I present to you the first batch of alt-posters for the month of April. I hope you like viewing them as much as I liked presenting them.
Last set of alt-posters for January. Enjoy.
Emmy and Lon Chaney Award-winning actor Bill Oberst Jr. is without a doubt one of the hardest working and incredibly talented actors to ever come out of the modern day era of horror. His intensity and dedication to his craft elevate any production that he’s a part of to a higher level. After Bill made a comment on one of my posts I decided to reach out to him for a couple of questions and lo and behold he said yes. Not only did I get (in my humble opinion) an excellent Q & A, but a new friendship was formed and my respect for this man grew even stronger. The only thing that Bill asked for was that I put up a link to his official website at www.billoberst.com. How easy is that?
Let’s start with an obvious one, Bill. Your IMDb.com entry lists a whopping 157 credits since you began with Sherman’s March in 2007; or was it Gilded Cage, which has no year of release? Where did it all begin and more importantly how did it all begin?
The History Channel docudrama Sherman’s March (2007) was my first on-camera role. For 16 years prior I was a working east coast stage actor with no ambition to be on-camera before I stumbled into the boots of General Sherman. On the first day of shooting I fell off my horse. A very kind director, Rick King (of Shark Week fame) helped me look reasonably heroic, and the program was highly-rated and well-reviewed. On the strength of it, I came to Los Angeles in 2008 for a two-week stay to see if I could land an agent. I ended up staying for 8 years and killing many, many people. It has been a bizarre and wondrous experience.
Ha ha. People unaware of your chosen profession might raise eyebrows at that next to last statement, Bill. You came to the audition for Sherman’s March in an authentic Civil War uniform. In addition to that you were spat upon and assailed by passersby when you wore an SS uniform for your audition as Adolf Eichmann for The Glass House, also in 2007. Auditions, Bill! What inspired this dedication to your chosen craft?
Acting is a personality disorder disguised as a profession. One of the less-toxic symptoms of this disorder is a compulsion to play dress up. In my case, it’s history that I get off on, so for any role involving a distinct time-period I am compelled to dive in wardrobe-wise. The fact that this comes across as dedication to craft is a fortunate occurrence.
Like all actors, I am dedicated to the idea of escape from the reality of actual life. Welcome to the curse. It is not curable.
You remind in a lot of ways of Christopher Walken. He’s said in interviews that he’ll take any role that’s offered him and with your immense list of credits it seems you may be the same way. In addition your dedication and preparation brings to mind actors like Robert De Niro, an actor well known for the lengths he would go to to become the characters he’s portrayed; driving fifteen hour days in a taxi and studying mental illness for Taxi Driver; living in Sicily for months for The Godfather Part II.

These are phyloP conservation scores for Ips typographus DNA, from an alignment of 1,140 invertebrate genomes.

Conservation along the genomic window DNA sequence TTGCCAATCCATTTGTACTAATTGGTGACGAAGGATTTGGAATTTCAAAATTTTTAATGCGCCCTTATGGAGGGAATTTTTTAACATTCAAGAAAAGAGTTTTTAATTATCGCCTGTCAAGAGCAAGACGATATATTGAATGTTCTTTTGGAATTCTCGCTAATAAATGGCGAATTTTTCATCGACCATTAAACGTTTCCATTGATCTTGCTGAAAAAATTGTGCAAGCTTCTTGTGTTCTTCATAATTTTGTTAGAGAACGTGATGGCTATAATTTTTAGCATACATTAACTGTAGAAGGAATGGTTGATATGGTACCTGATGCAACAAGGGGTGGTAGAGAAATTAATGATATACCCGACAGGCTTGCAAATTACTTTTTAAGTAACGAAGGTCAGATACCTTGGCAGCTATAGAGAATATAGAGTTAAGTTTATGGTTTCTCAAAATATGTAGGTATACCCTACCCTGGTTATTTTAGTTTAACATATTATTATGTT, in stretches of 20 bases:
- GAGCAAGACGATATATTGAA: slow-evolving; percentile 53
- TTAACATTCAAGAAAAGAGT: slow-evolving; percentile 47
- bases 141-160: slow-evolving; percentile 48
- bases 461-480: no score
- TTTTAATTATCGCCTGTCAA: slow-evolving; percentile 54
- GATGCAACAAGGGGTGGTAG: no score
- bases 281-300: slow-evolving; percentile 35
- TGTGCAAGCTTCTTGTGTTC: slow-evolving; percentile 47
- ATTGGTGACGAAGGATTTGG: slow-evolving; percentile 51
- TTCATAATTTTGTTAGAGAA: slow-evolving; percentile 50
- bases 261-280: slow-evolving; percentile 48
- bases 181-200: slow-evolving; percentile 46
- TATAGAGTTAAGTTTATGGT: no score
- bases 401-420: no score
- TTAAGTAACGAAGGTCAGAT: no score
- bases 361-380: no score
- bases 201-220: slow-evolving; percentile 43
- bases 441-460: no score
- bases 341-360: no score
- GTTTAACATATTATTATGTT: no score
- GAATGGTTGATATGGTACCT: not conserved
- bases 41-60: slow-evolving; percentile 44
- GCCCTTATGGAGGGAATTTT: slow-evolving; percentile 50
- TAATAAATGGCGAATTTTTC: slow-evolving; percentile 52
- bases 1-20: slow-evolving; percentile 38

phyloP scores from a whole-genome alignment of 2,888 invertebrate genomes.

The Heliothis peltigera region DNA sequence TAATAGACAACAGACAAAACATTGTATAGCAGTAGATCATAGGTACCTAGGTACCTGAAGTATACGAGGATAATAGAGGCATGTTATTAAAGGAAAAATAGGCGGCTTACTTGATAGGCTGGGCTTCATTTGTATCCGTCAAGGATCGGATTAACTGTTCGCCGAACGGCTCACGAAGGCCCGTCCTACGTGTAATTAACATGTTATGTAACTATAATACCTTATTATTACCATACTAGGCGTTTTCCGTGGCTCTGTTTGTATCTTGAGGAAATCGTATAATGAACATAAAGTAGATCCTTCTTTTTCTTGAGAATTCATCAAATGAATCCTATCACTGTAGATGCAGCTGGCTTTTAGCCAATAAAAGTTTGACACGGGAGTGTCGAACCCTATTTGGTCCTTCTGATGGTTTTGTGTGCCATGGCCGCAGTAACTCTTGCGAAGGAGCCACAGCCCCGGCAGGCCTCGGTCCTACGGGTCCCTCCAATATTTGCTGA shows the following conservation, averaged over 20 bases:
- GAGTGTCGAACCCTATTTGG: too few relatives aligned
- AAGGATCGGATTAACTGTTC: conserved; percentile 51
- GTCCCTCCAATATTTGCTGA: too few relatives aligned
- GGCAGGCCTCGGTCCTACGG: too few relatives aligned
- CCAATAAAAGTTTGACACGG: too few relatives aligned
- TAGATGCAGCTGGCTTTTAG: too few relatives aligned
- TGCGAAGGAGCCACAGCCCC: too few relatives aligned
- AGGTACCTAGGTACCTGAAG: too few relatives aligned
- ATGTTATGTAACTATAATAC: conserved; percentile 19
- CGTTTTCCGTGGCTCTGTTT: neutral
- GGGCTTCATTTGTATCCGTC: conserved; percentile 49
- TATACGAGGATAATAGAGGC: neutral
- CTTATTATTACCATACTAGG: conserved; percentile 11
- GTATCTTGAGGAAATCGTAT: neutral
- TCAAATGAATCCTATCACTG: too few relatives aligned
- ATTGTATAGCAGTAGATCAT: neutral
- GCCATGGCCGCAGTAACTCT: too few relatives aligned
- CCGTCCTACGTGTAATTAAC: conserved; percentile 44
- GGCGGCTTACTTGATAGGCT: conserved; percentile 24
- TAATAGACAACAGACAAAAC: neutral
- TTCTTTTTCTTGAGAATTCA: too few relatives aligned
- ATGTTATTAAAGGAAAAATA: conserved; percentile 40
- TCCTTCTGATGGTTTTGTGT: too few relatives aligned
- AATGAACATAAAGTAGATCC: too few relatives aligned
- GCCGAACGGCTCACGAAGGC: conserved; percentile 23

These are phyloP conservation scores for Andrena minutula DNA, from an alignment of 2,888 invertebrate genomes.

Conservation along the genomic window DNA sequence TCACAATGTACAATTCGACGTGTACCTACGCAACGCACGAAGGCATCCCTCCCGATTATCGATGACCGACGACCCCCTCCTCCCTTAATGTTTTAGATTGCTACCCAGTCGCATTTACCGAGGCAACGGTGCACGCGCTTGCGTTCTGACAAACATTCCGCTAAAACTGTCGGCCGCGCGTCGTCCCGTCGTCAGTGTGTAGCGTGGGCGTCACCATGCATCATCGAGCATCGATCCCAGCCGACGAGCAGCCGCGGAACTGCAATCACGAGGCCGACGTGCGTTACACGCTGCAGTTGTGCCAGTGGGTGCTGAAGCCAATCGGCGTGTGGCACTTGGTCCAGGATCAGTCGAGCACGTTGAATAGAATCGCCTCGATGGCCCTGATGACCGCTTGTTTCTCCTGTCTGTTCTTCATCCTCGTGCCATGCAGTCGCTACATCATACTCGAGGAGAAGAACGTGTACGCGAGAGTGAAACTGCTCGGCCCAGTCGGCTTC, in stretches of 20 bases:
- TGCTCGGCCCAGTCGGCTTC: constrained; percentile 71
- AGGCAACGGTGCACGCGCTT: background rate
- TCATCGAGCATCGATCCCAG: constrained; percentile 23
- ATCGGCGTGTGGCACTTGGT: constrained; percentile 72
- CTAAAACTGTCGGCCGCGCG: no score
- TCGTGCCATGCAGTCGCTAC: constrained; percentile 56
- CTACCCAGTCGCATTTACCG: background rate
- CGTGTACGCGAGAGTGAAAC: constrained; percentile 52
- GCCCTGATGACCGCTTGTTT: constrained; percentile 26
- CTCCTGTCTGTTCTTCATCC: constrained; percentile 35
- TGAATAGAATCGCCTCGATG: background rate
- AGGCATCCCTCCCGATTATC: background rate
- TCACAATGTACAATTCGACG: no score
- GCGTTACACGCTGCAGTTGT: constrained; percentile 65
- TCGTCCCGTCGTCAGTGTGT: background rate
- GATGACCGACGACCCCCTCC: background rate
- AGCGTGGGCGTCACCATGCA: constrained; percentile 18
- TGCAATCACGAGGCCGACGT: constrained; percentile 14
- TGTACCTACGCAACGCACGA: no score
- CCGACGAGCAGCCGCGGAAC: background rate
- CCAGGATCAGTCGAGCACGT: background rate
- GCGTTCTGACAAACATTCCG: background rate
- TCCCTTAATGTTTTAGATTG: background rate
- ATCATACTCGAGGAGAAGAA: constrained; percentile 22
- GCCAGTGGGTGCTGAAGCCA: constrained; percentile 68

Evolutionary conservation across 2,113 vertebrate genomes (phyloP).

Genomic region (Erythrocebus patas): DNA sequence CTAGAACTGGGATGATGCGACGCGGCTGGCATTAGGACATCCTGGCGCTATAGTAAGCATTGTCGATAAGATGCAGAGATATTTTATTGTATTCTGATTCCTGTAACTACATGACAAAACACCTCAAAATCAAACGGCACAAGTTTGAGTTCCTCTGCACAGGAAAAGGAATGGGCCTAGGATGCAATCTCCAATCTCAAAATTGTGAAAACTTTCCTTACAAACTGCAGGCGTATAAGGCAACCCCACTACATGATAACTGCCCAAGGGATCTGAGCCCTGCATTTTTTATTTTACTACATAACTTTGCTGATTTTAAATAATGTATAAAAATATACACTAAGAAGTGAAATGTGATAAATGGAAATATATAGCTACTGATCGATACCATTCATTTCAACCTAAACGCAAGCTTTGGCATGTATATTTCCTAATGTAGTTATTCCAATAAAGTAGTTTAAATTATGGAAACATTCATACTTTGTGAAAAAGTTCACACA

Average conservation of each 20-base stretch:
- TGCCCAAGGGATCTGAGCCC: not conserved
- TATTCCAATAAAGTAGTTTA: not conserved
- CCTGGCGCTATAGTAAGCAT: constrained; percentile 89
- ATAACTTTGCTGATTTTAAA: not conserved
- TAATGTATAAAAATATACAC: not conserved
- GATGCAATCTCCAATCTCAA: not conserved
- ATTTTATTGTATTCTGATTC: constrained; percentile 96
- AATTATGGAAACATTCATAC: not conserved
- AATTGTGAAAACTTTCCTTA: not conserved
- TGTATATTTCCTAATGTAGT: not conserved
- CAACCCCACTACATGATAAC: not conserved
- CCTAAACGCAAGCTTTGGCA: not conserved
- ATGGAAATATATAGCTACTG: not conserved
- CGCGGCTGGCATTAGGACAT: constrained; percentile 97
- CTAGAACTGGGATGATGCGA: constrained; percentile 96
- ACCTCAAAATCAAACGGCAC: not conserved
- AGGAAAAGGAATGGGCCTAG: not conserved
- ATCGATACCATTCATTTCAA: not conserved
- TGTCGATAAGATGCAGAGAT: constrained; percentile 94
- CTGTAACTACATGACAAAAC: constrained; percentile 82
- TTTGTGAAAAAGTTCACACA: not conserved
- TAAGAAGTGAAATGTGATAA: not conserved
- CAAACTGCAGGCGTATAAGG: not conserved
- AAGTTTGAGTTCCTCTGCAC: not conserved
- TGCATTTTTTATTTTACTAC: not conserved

You’ve been described as gentle and with an interest in things spiritual in your personal life (I stole that from your IMDb page); quite a contrast to the menacing characters you portray in your films. How do you keep the two separate; or do you find that one complements or strengthens the other?
I think about this question often. This morning I go to church to hear about God’s love. Next week I start a film in which I play a man who sacrifices children. What to do?
My defensive inclination is to say, “It’s a job;” to absolve myself of any responsibility. But in my heart, I know I do have a responsibility. I’d love to play the angel, but if it falls to me to play the devil, I’m going to play the Devil with a capital “D” – the lying sonofabitch who said to Jesus, “Behold the kingdoms of the world; they are mine and I can give them to anyone I wish. They’re yours if you worship me.” I strive to play evil with conviction and purpose, because I know evil is an actual, living force in this world.
I want to disturb. I want to play the darkness to show the light.
End of sermon 🙂
I couldn’t hope for a better answer, Bill.
Before you stepped in front of a camera you were a stage actor. Would you care to tell me about working in theater?
Oh yes. Theater is a beautiful blind date. Every single performance is a new encounter with a collective stranger. You get to know the audience and to understand what moves them. When the time is right, you go in for a goodnight smooch, and (on the magic nights) part ways with a little yearning still intact in both parties. It’s a very chaste thrill. The camera, on the other hand, is a voracious lover who demands that you touch it in the way it wants to be touched by you. If you don’t get that touch just right, the camera happily looks at someone else. A wronged theater audience may deny you a goodnight kiss, but a wronged camera will take cash out of your wallet, laugh and toss you outside naked. In both cases, it’s your own damned fault.
Please pardon the sexual metaphors. They keep me honest. This profession is prone to pretensions.
That’s perfectly fine, Bill; you’re giving me your most honest and personal answers and how you see fit to do that is alright with me.
Were you often the villain or heavy when you were onstage; or did that evolve during your time in front of a camera?